New hash function: VSH

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With the compromise of MD5 and the recent attacks on SHA-1, we should expect to see quite a bit of activity in hash functions in the next few years. As with the AES competition, expect to see a lot of new hash functions that look quite a bit like the old hash functions. Also as with AES, that's a little distressing since our methods for assuring ourselves that these algorithms are secure aren't very satisfactory (as recent events have shown).

As I've mentioned before, the cryptographic community has pretty much decided that new asymmetric (public key) algorithms must be provably reducible to some hard (or at least believed hard) problem. Unfortunately, these algorithms tend to be much slower than the bit mashing algorithms that dominate symmetric cryptography. All this is to provide background for Contini, Lenstra, and Steinfeld's Very Smooth Hash (VSH), a number theoretic hash function for which the authors claim collision-resistance is reducible to factoring. The variant that provides security equivalent to 1024-bit RSA is about 25x slower than SHA-1.

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Well, not only does that run slooooww, but reduce to factoring?

Isn't hash function (1-way function) thought to be in a harder class than public key? Shouldn't our hash functions survive in a quantum-cryptographic world (we hope)?

Well, we clearly know that for some hash functions, collisions are much easier than factoring. And while I agree that it would be nice to have hash functions that were secure against quantum computing, since a real quantum computer would pretty much tottally destroy our key management system, I'm not hyper-worried about hash functions.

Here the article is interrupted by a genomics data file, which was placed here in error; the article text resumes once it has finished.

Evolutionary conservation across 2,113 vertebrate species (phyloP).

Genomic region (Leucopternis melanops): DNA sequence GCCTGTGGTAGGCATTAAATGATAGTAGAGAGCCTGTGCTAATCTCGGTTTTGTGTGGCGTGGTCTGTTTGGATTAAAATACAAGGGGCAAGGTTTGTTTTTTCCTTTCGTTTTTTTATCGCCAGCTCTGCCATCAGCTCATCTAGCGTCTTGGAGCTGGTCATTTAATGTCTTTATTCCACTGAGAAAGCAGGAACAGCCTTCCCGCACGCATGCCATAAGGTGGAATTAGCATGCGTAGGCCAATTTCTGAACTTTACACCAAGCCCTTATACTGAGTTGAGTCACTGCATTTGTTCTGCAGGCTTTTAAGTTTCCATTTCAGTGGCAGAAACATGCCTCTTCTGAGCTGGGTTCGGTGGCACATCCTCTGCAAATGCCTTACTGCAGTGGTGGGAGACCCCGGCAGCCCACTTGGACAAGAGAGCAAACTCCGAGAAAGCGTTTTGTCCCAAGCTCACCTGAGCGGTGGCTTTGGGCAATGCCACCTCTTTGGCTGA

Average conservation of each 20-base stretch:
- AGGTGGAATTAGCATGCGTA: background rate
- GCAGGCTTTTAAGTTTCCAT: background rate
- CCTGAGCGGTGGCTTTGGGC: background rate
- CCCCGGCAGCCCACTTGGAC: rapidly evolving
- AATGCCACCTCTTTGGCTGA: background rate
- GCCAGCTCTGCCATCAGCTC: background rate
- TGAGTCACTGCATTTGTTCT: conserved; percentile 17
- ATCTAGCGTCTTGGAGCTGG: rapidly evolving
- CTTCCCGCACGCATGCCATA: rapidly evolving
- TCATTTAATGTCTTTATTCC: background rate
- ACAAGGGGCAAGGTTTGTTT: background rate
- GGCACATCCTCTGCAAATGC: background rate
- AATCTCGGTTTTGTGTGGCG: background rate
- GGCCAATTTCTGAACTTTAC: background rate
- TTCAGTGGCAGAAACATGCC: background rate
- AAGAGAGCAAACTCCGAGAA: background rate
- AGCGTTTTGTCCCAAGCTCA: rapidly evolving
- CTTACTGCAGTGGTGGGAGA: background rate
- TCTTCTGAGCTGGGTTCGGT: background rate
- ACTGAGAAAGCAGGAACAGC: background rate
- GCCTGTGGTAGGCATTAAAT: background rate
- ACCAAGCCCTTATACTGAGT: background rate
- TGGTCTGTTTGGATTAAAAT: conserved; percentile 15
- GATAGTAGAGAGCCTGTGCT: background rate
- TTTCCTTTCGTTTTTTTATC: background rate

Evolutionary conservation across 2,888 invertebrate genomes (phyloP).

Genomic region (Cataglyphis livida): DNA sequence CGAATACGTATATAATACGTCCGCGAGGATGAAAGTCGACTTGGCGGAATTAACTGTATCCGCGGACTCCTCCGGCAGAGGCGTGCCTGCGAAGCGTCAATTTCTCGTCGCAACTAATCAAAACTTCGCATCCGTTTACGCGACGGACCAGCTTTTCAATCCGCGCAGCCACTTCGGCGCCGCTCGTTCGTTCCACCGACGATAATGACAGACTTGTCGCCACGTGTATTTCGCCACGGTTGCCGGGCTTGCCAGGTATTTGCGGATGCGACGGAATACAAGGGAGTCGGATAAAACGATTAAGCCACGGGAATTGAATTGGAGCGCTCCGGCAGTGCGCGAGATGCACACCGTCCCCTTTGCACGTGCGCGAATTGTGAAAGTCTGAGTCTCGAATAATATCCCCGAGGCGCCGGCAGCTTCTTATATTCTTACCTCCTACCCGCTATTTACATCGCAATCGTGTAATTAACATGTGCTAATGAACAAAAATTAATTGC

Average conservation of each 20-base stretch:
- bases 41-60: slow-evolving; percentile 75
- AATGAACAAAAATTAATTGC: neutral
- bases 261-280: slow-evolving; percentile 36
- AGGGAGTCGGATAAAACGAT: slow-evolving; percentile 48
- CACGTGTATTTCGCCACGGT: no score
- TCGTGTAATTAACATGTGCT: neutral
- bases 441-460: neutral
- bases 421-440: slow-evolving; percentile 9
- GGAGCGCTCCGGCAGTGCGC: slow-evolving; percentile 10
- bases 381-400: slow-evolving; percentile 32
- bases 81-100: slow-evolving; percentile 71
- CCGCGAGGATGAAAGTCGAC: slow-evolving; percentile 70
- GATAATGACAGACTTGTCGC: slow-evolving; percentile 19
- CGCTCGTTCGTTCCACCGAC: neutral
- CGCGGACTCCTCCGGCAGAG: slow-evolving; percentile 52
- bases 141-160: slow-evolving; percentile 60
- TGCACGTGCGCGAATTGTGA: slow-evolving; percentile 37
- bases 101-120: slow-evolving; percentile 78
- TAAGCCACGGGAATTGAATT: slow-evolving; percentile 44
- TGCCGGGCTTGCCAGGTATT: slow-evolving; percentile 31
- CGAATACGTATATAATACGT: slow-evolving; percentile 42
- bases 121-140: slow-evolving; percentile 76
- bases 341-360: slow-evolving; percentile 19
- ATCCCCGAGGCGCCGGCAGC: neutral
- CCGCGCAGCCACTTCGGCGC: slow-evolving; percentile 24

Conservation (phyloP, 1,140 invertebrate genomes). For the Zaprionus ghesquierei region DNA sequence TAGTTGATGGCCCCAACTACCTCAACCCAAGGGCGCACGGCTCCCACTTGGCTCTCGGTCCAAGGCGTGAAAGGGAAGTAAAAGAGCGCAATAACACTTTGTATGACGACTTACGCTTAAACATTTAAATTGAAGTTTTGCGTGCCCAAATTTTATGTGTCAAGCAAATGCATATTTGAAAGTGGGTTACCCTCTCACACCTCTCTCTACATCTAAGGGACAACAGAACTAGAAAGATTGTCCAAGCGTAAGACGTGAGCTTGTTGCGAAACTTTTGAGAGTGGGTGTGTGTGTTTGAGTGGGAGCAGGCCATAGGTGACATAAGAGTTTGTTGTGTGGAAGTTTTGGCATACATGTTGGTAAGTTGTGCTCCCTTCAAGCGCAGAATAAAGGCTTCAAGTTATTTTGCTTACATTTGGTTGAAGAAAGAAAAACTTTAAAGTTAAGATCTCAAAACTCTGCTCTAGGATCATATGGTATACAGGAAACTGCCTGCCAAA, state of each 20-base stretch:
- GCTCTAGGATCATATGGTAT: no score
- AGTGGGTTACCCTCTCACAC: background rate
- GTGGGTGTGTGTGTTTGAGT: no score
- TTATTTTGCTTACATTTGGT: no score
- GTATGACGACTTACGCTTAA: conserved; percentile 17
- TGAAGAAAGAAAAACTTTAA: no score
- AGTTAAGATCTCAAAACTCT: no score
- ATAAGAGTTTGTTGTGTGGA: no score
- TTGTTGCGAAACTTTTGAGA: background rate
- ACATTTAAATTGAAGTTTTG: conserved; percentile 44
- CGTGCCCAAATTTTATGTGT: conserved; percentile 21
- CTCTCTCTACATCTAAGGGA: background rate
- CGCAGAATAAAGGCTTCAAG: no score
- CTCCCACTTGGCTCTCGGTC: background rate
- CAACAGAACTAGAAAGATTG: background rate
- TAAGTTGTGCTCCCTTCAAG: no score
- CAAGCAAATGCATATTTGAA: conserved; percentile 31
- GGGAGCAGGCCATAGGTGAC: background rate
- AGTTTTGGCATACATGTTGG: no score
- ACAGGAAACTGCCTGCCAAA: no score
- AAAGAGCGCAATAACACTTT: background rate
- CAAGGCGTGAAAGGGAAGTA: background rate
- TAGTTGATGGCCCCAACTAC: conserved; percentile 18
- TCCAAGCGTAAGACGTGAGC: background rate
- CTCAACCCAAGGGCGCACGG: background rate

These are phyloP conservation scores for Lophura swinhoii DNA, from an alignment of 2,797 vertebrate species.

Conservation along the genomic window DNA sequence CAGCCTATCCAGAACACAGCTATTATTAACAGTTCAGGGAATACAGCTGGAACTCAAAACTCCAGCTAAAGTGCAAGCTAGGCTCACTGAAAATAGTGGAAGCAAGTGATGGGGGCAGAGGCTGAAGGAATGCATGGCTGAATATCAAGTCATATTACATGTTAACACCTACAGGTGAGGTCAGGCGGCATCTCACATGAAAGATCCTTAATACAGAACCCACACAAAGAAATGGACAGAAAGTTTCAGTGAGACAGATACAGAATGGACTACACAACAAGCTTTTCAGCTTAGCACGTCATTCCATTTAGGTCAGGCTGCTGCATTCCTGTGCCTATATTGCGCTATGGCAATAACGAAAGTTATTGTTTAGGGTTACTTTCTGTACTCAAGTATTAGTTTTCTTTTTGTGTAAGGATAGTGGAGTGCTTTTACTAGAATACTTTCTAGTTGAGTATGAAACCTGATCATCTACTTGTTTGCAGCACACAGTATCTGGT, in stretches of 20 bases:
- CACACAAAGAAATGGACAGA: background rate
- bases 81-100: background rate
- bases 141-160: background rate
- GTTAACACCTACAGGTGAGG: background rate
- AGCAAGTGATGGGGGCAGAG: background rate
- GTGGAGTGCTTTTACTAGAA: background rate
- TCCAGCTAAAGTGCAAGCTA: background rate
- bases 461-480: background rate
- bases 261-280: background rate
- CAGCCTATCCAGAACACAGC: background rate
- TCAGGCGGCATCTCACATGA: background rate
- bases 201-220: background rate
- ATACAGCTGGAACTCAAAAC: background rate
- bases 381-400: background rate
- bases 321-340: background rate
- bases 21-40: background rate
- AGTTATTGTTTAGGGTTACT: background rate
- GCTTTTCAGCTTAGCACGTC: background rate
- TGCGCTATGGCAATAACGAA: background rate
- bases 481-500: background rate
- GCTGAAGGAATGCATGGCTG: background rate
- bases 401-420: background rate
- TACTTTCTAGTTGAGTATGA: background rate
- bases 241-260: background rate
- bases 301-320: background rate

That said I agree that this is too slow, but it presumably represents a lower bound on speed, so it will be interesting to see if it's possible to do something faster.

I disagree:

a: We can do key management without public key. It's a pain in the behind, but Kerberos (to take one example) did manage fairly well enough. So worst case, quantum computing is practical and we fall back to the trusted intermediaries.

b: I really think factoring is too easy. Is it possible to make it provably NP-Complete? I believe there are some provably NP-Complete symmetric key algorithms, so shouldn't there also be NP-Complete hash functions? Factoring is just easy enough (namely, quantum) that it worries me.

Provable NP-completeness says less than nothing about average-case hardness--that is, I'd be much less confident in a proposed cryptographic primitive if I were told that it was provably NP-complete. That's because most methods for proving a problem's NP-completeness show how to map any NP problem onto the original one--including, of course, ones that are very easy on average. And while that doesn't guarantee that the mapping will conserve the easiness-on-average of the other problem, the likelihood that a straightforward mapping will turn every such easy distribution into a hard one seems very small.